Disclaimer: I am in a bit of a rush today, but wanted to get this out to you. I normally give you quotes and citations, but today am working on a deadline. If I get a small detail wrong, my apologies - please correct me. I will try not to put the wrong words in people's mouths . . . .
PLEASE NOTE THAT I HAVE ADDED A POSTSCRIPT TO THIS ESSAY (11-5-09).
As expected today, the CPSC Commission rejected the petition of Learning Curve to exempt brass bushings in the wheel assemblies of its toy cars. I have written about this several times in recent weeks, most recently issuing my own "ruling". This innocent request was a loser from the start, not because of any safety issue but because of a very rigid and technical law that caught up brass bushings in its terrible web.
Some quick comments and tidbits:
a. Anne Northup emerged as the beacon of rationality in this debate, constructively offering a lawyer's argument that the word "any" means de minimus amounts of lead, not none. She pointed out that Congress okayed 300 ppm lead content in substrate suggesting that it considered some amount of lead to be tolerable. Adler called this analysis "brilliant" but disagreed with it, contending that the clear meaning of the word "any" is . . . "any". [The word "any" is critical to derive meaning from Section 101(b), the lead exemption section of the CPSIA. He also pointed out that the precedent in prior Commission decisions is that "any" means "any". [Who knew they'd read all those old decisions anyhow?!] Mr. Adler dipped into the consumer group handbook and stressed the health dangers of lead and repeated the "no safe level of lead" mantra. [It is hard to defend lead, and I have no intention of doing so, but as a matter of science, I think this is flat out wrong. Aside from the fact that we all consume lead by breathing, eating and drinking every day and must therefore being slowly poisoned with the government's apparent permission, toxicologists will tell you that the dose makes the poison. Thus, there are in fact safe levels for lead, notwithstanding that lead is a known neurotoxin.]
I agree with Adler's legal analysis and support reading the law using the plain English meaning of the words. I prefer the OUTCOME offered by Northup, but a rational set of laws depends on use of the plain meaning of the words. I am also supportive of respecting precedent if we want to maintain a sense of the Rule of Law. So . . . this means we are stuck with this awful law and its awful strictures until it is amended.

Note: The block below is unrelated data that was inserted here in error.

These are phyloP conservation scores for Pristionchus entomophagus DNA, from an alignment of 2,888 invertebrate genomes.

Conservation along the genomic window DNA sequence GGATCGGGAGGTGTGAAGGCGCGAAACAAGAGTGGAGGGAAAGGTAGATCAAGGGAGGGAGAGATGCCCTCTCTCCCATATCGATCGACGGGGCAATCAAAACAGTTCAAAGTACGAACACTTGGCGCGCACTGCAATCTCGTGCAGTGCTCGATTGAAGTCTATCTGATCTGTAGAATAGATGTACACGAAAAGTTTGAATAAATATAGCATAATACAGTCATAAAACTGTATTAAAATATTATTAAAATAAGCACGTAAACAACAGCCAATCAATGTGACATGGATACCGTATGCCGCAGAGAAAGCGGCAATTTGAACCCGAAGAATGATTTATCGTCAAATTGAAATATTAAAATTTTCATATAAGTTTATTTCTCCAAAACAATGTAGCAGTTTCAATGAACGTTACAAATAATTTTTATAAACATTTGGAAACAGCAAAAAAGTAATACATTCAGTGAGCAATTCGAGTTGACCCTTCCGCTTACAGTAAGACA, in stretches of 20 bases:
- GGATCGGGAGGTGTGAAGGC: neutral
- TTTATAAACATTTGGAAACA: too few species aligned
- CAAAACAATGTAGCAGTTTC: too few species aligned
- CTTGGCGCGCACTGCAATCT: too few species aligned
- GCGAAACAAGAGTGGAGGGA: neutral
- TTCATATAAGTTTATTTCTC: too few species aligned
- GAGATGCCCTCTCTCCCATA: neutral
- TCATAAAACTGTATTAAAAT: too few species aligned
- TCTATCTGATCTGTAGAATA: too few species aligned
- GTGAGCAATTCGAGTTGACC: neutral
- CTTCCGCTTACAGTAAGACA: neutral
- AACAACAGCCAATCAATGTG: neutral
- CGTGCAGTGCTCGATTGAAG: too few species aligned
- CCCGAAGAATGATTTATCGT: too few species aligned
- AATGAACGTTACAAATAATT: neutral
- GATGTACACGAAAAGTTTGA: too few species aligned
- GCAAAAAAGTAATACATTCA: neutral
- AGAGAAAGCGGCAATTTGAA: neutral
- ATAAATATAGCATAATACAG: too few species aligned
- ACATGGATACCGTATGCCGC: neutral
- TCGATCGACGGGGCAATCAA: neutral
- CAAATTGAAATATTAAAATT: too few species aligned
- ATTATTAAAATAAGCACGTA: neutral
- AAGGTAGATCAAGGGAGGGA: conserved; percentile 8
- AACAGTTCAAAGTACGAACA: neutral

b. I wasn't the only one who realized that Congress needs to get engaged for the Commission to emerge from this corner. The debate on this topic was vigorous and fascinating. I recommend that you check out the video at your convenience. Adler pointed out that the language of the law is stringent ("rarely seen anything this emphatic"), intentionally so. Nord expressed severe reservations over this removal of discretion, noting that the CPSC is "the expert agency".
Nord and Northup wanted the vote on the LCI petition delayed or enforcement stayed until the CPSC could seek guidance from Congress or feedback from OMB. Adler would have none of it. He cited the super-majority that voted for the law and expressed the view that Congress didn't need to hear from the CPSC on this subject because of its decisive action. There were echoes in Adler's argument of assertions by House staffers that the CPSIA didn't need amendment because of its "perfect legislative process", implying an all-knowing, never incorrect or regretful Congress. He said Congress "shot real bullets" and went so far as to state that not only would Congress refuse to act if CPSC approached it, but that it might actually harden its stance ESPECIALLY if the CPSC reached out. In other words, according to Adler, going to the Hill to get relief or guidance might not make things better, it might antagonize them and make things worse. Believe it or not.